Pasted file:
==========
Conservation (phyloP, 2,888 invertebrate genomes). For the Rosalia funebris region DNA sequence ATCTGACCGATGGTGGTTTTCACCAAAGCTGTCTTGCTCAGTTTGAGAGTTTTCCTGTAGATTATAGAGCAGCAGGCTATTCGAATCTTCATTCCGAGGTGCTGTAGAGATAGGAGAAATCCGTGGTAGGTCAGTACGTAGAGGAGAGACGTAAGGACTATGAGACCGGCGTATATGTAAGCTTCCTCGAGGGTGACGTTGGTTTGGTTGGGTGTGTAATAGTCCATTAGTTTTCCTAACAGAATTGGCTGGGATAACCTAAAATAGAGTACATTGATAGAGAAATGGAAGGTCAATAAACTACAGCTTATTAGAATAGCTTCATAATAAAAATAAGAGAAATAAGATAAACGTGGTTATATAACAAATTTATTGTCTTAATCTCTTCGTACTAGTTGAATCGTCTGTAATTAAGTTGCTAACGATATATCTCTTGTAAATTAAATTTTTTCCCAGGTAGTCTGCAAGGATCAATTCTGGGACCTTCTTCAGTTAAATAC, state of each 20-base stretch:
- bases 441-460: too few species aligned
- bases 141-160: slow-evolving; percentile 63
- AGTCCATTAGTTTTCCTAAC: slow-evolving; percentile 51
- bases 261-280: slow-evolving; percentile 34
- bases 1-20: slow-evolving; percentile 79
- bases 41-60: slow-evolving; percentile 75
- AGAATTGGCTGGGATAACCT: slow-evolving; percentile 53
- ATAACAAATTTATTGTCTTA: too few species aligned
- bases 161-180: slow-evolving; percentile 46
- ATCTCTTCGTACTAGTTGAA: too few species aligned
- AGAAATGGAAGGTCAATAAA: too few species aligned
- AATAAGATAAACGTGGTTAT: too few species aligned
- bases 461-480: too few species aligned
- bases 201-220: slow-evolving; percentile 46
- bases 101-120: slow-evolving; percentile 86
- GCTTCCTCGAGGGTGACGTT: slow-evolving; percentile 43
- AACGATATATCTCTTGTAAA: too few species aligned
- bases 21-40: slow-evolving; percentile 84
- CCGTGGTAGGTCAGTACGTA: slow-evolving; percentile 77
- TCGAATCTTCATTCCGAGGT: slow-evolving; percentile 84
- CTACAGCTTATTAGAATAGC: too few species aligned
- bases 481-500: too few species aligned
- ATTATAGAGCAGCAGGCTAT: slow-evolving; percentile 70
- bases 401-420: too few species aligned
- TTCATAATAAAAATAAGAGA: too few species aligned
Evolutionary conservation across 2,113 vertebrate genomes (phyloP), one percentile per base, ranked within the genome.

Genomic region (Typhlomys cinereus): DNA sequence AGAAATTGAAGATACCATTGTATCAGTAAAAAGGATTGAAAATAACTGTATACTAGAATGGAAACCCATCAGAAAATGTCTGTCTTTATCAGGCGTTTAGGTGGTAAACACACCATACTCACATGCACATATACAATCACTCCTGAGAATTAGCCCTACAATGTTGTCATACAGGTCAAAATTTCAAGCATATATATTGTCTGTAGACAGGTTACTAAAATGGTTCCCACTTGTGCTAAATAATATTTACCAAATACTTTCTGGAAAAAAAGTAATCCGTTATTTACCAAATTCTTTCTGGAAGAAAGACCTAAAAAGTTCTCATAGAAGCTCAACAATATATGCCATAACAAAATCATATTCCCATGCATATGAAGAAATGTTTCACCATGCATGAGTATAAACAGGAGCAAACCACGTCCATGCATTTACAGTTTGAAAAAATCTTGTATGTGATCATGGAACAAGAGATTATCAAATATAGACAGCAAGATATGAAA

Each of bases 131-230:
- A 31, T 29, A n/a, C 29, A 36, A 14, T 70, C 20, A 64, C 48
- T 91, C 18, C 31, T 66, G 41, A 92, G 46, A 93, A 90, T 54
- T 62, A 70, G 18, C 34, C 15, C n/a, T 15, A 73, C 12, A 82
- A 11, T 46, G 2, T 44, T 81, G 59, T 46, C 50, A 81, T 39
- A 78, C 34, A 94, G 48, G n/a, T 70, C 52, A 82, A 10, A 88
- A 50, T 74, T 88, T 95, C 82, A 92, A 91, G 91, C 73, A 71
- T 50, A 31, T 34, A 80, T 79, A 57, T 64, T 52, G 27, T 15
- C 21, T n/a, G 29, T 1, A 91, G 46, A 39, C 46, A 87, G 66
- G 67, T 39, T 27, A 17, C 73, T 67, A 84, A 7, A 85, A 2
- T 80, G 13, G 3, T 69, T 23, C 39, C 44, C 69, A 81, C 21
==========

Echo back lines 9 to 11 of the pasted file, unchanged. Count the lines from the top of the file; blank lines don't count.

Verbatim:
- ATAACAAATTTATTGTCTTA: too few species aligned
- bases 161-180: slow-evolving; percentile 46
- ATCTCTTCGTACTAGTTGAA: too few species aligned